How to Japan

Stock These 5 Pantry Items for Easier Japanese Cooking

Discover the 5 pantry items that will allow you to make tons of delicious Japanese recipes (we’ve included 4 of our favorites here!).

To a beginner, Japanese food can seem complicated to make. I used to think that, too, when I first moved to Japan in 2013.

Now, almost 10 years later, I feel confident cooking Japanese food, and it’s what I make for my family almost every night.

Over time, I discovered that a handful of ingredients show again and again in Japanese food, and if you learn how to use them, you can make tons of your Japanese food favorites.

In this article, I’m going to share the 5 pantry items I recommend you stock in your pantry to start cooking delicious Japanese food at home. I’ll also share a few of my favorite recipes that you can make with them.

Stock up on these 5 pantry items

Here are the 5 pantry items you can use to create tons of Japanese recipes from scratch. I’ll go into detail about each below.

  • Mirin
  • Soy Sauce
  • Sake
  • Dashi no moto
  • Sugar (you probably have this already!)

Mirin

Mirin is a sweet alcohol that adds a nice well-rounded sweetness to dishes. You can find two types of mirin at the grocery store: hon-mirin (本みりん) is the real stuff, while mirin-fū chōmiryō (みりん風調味料 (ふうちょうみりょう) )is an imitation mirin that has less alcohol. I like to buy the real stuff.

Soy Sauce

You’re probably already familiar with this one, and you probably already have a bottle of it at home. There are two main types of soy sauce in Japan: koi-kuchi shōyu (濃口醤油 (こいくちしょうゆ) ), or “strong soy sauce” is the dark-colored one, while usu-kuchi shōyu (薄口醤油 (うすくちしょうゆ) ) or “light soy sauce” is the lighter-colored. Interestingly, the light soy sauce is slightly saltier than the dark version. It’s called “light” because of the color, which doesn’t darken lighter-colored dishes.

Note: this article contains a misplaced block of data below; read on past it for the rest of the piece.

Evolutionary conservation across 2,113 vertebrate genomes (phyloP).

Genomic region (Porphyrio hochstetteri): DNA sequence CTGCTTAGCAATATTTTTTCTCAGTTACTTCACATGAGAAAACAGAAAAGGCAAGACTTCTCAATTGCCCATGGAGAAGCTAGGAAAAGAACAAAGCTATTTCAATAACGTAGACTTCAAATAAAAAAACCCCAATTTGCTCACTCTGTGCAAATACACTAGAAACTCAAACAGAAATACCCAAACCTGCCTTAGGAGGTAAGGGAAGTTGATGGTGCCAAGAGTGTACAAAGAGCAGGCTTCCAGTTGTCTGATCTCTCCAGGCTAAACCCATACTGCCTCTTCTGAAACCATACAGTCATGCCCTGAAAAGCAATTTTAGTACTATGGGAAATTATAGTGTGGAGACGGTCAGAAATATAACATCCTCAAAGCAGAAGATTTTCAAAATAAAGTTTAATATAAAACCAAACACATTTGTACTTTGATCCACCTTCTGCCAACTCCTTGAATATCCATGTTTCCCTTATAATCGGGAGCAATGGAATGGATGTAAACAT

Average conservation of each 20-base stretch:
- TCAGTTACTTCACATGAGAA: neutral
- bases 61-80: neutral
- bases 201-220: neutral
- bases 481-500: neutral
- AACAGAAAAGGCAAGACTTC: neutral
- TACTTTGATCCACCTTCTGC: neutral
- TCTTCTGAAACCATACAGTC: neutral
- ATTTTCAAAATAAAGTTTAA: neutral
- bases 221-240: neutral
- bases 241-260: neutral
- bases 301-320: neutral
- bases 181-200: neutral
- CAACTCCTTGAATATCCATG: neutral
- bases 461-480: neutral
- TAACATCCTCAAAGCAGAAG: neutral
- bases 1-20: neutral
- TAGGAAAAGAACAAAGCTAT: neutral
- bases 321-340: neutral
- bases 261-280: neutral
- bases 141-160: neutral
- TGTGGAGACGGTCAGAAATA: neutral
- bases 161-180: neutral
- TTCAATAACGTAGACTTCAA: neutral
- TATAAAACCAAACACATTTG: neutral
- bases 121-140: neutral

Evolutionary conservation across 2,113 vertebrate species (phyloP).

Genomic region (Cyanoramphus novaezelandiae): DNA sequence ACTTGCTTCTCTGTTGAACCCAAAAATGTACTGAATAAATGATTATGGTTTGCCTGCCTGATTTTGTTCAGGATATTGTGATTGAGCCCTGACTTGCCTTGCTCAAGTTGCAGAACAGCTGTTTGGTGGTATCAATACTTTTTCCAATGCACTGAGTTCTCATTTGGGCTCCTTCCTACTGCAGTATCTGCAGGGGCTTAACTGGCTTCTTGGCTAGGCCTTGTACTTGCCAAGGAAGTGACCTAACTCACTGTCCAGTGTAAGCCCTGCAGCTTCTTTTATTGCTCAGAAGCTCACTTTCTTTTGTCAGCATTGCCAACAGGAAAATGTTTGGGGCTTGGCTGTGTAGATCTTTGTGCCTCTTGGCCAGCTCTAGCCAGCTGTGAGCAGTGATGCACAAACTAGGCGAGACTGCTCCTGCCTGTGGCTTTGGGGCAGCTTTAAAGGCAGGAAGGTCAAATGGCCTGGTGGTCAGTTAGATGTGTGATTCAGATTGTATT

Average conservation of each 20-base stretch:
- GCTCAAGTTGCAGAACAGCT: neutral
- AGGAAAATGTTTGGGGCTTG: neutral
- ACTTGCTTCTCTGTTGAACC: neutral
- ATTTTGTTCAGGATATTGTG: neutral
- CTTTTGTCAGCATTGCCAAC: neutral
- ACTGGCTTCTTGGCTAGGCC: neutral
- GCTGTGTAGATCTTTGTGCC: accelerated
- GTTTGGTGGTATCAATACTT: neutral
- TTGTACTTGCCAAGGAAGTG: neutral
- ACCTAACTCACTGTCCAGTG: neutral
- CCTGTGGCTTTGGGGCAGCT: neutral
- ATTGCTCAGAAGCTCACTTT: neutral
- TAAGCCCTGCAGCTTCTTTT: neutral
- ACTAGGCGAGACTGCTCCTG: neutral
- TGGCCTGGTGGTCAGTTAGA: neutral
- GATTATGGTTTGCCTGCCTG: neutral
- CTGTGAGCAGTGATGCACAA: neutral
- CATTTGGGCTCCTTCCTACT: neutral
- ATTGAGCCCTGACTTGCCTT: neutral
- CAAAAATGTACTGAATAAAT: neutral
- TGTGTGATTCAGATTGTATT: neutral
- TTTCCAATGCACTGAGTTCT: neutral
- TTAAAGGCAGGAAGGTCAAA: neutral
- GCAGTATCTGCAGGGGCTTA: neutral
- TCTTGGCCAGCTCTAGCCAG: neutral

Sake

Japanese sake, also called nihonshu (日本酒 (にっぽんしゅ) ) is an alcohol made from fermented rice. You can buy cooking sake, also called ryōri-shu (料理酒 (りょうりしゅ) ), or just buy the real stuff and use it in your cooking. I like to cook with real Japanese sake because cooking sake is just sake with salt added so you can’t drink it.

Dashi no moto

Dashi no moto だしの (もと) is the name for powdered dashi broth granules. Dashi is a type of broth made from fish and seaweed that forms the base of many different dishes in Japan, including miso soup. Simply add dashi no moto to water to get a quick dashi broth for cooking.

Sugar

Okay, there’s no need to explain to you what sugar is. But sugar, or satō (砂糖 (さとう) ) in Japanese, is favorite ingredient in Japanese cooking. It helps round out the flavors of so many braised dishes, sauces, and stir-frys—you’ll find yourself adding it to everything.

4 Japanese recipes to try

Now that you’ve stocked your pantry, here are some recipes to try:

#1 – Niku Udon

This is a flavorful udon soup with beef or pork added. Serves 2.

  1. Into a pot, add 2 tablespoons of water, sake, mirin, sugar, and soy sauce, plus 1 teaspoon of dashi no moto.
  2. Once the sauce is boiling, add 200 grams of thinly-sliced pork or beef to the pot and cook it until the sauce reduces.
  3. In another pot, make a soup broth with 800 ml of water, 1 ⅓ Tablespoons of soy sauce, 1 ⅓ tablespoons of mirin, 1 tablespoon of dashi no moto, and a pinch of salt and turn on the heat.
  4. Once the soup starts to boil, add frozen udon noodles and cook them about a minute until ready to eat.
  5. Top the udon with the meat and chop up a green onion for a garnish.